If the combo of entertaining and educational strikes your fancy, you might want to consider taking in some episodes of AMC's The Pitch. With two seasons completed, The Pitch is exactly what is sounds like: a reality TV series where two ad agencies compete against each other for a coveted account.
Each episode tells the entire story arc for that pitch; winners and losers are revealed at the end. Usually it's two new agencies each time, though there are a couple of returnees. The point is that each episode is self-contained and not dependent on prior shows. (see options for viewing The Pitch at the end of the post)
The Pitch can be wrenching: teams losing deals or flailing in the moment is reminiscent of workplace lows none of us would revisit. But the glimpses into the creative process behind campaigns are often fascinating. And as for lessons on selling, there are plenty.
I'll share the top nine tips with you here, but worry not - for those of you who haven't seen the series, I will share no specifics on any of the episodes or agencies in order to preserve most, if not all, of your viewing enjoyment (if you are someone who is especially sensitive to any clues to TV you have not viewed, you might want to watch the series first and come back to this piece afterwards).
The top nine
1. Relationships are overrated, brilliant ideas and market expertise are not. I don't recall a single agency that lost a deal on the pitch because of a defect in their relationship-building skills (e.g. 'I can't work with him because he's a jerk'). Nor did many teams win because they had crafted a better working relationship - though the 'relationship factor' seemed to weigh in as a tie-breaker when both pitches were excellent. Otherwise, the potency of the idea and market/brand expertise was far more important. The clients' attitude seemed to be: if you understand us and deliver outstanding product, we'll put up with your crusty eccentricities.
Example: the one agency that literally moved the prospect to tears with the emotional resonance of their work product lost in favor of the agency that understood how to reach the customer's youthful demographic target better.
2. 'Genius' without context is commercially useless. A couple teams with creative 'geniuses' lost deals because the creative output lacked an intimate connection to the target audience. You might think: 'I'd hire a genius anyway because they can always create another brilliant idea that is better.' Nope. If the agency in question was self-absorbed and didn't fastidiously grasp the brand and its customers, the relevance of future ideas was also discounted.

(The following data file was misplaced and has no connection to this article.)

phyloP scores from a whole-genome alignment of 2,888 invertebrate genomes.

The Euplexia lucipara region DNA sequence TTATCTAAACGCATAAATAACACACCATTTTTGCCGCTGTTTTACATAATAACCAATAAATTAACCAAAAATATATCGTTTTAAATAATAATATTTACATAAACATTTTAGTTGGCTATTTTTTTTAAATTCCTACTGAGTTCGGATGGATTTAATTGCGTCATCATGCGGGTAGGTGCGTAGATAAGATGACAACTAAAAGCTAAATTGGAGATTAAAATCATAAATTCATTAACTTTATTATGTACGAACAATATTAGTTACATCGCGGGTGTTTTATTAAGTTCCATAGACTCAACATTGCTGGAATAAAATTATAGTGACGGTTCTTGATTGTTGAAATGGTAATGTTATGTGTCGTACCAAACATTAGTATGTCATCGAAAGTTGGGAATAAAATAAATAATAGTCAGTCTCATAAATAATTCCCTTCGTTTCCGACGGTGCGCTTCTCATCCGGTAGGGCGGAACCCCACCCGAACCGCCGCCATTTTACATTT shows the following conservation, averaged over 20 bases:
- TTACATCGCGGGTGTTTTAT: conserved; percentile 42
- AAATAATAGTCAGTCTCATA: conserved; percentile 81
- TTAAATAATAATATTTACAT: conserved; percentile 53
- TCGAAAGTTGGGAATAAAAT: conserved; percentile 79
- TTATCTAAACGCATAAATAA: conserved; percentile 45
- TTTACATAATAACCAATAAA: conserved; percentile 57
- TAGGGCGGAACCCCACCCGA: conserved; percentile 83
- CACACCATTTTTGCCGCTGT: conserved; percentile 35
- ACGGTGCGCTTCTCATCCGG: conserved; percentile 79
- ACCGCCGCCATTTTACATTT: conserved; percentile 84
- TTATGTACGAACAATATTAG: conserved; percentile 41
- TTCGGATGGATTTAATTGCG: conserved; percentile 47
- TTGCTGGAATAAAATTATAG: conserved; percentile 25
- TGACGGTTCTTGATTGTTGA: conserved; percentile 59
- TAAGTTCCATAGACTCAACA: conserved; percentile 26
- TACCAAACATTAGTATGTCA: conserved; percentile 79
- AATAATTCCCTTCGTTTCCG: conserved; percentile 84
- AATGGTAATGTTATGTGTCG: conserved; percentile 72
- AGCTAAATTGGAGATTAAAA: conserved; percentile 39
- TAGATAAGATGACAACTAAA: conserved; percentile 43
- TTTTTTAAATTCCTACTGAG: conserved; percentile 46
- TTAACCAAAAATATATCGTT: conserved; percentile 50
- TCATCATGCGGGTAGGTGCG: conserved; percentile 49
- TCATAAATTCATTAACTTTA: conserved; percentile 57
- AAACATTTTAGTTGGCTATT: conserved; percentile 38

3. Focus groups and customer research is overrated compared to creative output. I need to tread carefully on this one; clearly having a deep understanding of your client's customers matters greatly. But many of the winning teams were able to learn most of what they needed to know by asking the right questions during the initial meetings. Yes, additional research sometimes provided an edge, but in other episodes, the client had done the research and it was already there for the asking - for the agencies humble enough to ask.
One asterisk in the 'big data' realm: The agencies that had broader demographic data-gathering expertise (especially about the social and online buying behaviors of their customers) had a more potent creative and sales weapon than those agencies content to interview a handful of folks in 'focus group' fashion.
4. The waterfall approach to pitching is a fail. In a number of the episodes, there is one additional meeting with the client and each agency prior to the final presentation. Some of the agencies were unwilling to share half-formed creative ideas during those meetings, insisting on waiting until the final presentation for a 'waterfall' of polished brilliance.
The problem? If the idea was way off, the team in question missed a valuable chance for a course correction. Several firms that were willing to share half-formed ideas during the follow-on meeting (and got hammered by the weaknesses of those ideas) were able to course correct and win the client. It was amusing/sad to watch some of the agencies focus on providing baked goods and butt-kissy gestures during the additional on-site meeting rather than focusing on giving the pitch-in-progress and getting invaluable feedback.